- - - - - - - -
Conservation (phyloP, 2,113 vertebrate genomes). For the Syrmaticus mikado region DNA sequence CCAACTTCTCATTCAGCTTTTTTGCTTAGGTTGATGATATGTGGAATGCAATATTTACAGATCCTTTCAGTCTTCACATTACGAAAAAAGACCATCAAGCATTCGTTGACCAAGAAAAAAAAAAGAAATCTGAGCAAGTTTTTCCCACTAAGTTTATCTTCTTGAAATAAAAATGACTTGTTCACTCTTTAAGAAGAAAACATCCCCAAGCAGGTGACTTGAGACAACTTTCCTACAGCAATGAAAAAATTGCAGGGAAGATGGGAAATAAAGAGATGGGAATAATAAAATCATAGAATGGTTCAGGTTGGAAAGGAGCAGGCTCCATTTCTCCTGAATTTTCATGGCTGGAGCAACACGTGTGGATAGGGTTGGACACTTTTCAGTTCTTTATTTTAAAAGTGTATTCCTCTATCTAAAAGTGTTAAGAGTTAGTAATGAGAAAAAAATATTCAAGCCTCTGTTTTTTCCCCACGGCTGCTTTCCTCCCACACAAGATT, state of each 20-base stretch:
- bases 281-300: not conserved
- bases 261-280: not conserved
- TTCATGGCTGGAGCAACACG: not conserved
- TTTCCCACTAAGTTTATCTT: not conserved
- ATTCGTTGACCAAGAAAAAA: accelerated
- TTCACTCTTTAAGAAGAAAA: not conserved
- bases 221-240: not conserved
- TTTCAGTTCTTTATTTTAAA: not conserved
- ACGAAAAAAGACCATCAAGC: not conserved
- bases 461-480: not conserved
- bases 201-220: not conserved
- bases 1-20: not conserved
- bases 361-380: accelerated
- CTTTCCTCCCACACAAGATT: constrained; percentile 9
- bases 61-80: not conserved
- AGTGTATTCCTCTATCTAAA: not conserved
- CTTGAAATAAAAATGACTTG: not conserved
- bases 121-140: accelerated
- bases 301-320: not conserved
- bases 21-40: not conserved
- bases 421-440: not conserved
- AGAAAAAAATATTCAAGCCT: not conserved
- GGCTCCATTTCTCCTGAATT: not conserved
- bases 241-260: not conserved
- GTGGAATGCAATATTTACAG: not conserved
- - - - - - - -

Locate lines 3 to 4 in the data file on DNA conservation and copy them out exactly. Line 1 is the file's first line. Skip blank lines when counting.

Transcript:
- bases 261-280: not conserved
- TTCATGGCTGGAGCAACACG: not conserved